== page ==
Today's Fayetteville Observer reports, "Capital punishment under close scrutiny in Fayetteville, statewide." It's a comprehensive look at the current climate in North Carolina written by Paul Woolverton.
Convicted murderer Marcus Robinson of Fayetteville was hours away from execution in 2007.
But his life was spared by a court-ordered stay to give him and other death row inmates a chance to challenge the constitutionality of the state's method of execution.
The delay turned into an unofficial moratorium on executions that nearly six years later remains unresolved in the courts.
For Robinson, the delay provided enough time to save him from the executioner's needle. This year, he became the first - and, so far, the only - North Carolina death row inmate to use a new law, the Racial Justice Act of 2009, to have his death sentence commuted to life in prison without parole.
Now, the Racial Justice Act, other changes to death penalty law and a decline in jurors' willingness to sentence inmates to death are raising questions about the future of executions in the state. It's unclear when the state will resume administering its ultimate punishment.
According to an Elon University poll, a majority of state residents support the death penalty. But statistics show a growing reluctance to hand down the penalty in court.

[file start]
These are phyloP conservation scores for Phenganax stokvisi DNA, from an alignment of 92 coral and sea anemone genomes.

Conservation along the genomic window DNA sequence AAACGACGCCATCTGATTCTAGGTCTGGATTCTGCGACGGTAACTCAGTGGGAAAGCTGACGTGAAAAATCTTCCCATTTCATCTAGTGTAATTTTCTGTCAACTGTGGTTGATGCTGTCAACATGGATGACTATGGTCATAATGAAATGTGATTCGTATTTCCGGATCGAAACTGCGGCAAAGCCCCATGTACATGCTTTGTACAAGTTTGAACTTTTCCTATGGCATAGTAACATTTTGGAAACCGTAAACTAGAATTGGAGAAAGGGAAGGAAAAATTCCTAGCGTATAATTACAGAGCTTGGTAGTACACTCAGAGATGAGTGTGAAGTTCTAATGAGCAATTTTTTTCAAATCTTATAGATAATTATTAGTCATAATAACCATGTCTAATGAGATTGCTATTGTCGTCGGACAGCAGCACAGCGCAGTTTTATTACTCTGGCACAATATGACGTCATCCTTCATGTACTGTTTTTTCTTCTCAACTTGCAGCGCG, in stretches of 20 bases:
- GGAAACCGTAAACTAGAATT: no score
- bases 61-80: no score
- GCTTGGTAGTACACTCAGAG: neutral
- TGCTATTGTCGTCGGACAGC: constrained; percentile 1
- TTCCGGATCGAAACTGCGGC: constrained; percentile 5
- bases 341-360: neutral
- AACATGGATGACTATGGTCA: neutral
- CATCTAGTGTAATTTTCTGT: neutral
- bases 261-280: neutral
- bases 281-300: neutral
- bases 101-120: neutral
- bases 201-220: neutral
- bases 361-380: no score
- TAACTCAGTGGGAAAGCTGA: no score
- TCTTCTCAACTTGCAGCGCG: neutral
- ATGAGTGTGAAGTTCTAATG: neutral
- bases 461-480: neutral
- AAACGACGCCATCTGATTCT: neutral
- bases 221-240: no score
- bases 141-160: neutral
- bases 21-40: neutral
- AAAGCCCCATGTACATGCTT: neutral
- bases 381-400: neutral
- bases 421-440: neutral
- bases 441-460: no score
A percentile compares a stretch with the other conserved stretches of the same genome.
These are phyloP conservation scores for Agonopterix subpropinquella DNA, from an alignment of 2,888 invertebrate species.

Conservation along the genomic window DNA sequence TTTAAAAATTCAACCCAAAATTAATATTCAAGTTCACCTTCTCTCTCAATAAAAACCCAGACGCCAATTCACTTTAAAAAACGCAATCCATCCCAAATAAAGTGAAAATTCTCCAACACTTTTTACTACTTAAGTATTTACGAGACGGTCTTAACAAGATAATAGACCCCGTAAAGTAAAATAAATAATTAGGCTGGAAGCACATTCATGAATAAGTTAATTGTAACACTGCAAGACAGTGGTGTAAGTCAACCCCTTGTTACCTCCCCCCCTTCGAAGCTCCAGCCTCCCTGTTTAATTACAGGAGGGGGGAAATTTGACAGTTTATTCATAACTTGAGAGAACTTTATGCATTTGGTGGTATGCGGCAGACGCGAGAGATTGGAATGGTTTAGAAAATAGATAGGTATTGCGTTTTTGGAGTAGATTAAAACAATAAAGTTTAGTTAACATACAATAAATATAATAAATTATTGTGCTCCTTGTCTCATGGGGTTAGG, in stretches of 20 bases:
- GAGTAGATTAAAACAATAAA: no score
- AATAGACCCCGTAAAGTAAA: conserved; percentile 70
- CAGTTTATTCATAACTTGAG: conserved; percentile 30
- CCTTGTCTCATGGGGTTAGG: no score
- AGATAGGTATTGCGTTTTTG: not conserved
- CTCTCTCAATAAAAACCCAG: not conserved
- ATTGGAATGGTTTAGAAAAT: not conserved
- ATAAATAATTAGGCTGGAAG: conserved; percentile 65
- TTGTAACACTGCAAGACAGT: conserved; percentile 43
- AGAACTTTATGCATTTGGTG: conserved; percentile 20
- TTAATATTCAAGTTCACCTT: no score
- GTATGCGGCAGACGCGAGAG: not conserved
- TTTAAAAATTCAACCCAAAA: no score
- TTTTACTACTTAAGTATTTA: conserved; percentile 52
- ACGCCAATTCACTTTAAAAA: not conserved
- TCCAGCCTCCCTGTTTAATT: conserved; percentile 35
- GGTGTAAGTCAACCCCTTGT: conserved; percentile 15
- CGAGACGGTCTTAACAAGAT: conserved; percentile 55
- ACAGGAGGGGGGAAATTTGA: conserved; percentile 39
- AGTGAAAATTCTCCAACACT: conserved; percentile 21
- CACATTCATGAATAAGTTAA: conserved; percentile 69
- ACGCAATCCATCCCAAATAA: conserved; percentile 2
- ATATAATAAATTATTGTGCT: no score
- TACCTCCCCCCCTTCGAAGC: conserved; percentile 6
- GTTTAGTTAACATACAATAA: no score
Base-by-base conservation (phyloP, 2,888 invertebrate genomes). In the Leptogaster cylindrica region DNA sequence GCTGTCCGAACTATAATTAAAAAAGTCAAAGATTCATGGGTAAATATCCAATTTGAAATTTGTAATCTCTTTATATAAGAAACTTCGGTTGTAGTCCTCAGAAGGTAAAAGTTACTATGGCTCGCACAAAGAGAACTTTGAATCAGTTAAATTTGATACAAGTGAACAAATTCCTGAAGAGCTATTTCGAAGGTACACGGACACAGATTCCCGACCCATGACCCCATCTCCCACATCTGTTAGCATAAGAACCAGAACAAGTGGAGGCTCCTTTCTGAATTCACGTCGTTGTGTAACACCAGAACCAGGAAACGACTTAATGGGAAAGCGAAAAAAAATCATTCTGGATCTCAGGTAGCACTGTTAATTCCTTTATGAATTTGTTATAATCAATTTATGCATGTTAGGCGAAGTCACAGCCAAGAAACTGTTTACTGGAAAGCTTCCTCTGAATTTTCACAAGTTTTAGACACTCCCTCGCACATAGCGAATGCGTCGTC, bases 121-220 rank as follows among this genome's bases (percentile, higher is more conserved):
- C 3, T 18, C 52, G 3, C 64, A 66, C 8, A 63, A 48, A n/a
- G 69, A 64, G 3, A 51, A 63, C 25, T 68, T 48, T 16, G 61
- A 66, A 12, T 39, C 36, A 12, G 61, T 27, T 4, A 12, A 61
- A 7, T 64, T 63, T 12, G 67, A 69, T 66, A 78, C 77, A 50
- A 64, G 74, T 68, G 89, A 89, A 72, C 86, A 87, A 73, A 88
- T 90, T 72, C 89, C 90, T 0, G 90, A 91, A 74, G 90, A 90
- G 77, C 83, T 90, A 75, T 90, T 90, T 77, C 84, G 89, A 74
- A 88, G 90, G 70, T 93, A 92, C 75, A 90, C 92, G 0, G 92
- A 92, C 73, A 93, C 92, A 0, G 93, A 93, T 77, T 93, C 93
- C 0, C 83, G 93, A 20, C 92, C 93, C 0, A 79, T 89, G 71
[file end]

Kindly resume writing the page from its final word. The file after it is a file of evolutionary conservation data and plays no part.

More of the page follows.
In 1999, 24 people were sentenced to death. In 2009, two were sentenced. This year, no one has been sentenced to death in the state, and no more capital trials are scheduled this year.
This will be the first year since the 1977 law when no one in the state has been sentenced to die.
Jurors are not as likely these days to hand down a death sentence, said Ken Rose, a lawyer with the Center for Death Penalty Litigation.
In 1994, North Carolina eliminated parole for people sentenced to life in prison. Rose thinks that when jurors are comfortable that a killer will never go free, they are less prone to vote for death.
An AP condensed version of the report is, "No one new on N.C. death row in 2012." It's via the Charlotte Observer.
North Carolina hasn't always been so ambivalent about executions. Juries in the state have sent 400 people to death row since the state's most recent death penalty law was passed in 1977. Forty-three of those people have been executed.
But the pace of new death sentences has slowed considerably. In 1999, 24 people were sentenced to death across North Carolina. In 2009, it dropped to two people, and this year, no new inmates will make it to death row.
Earlier coverage from North Carolina begins at the link.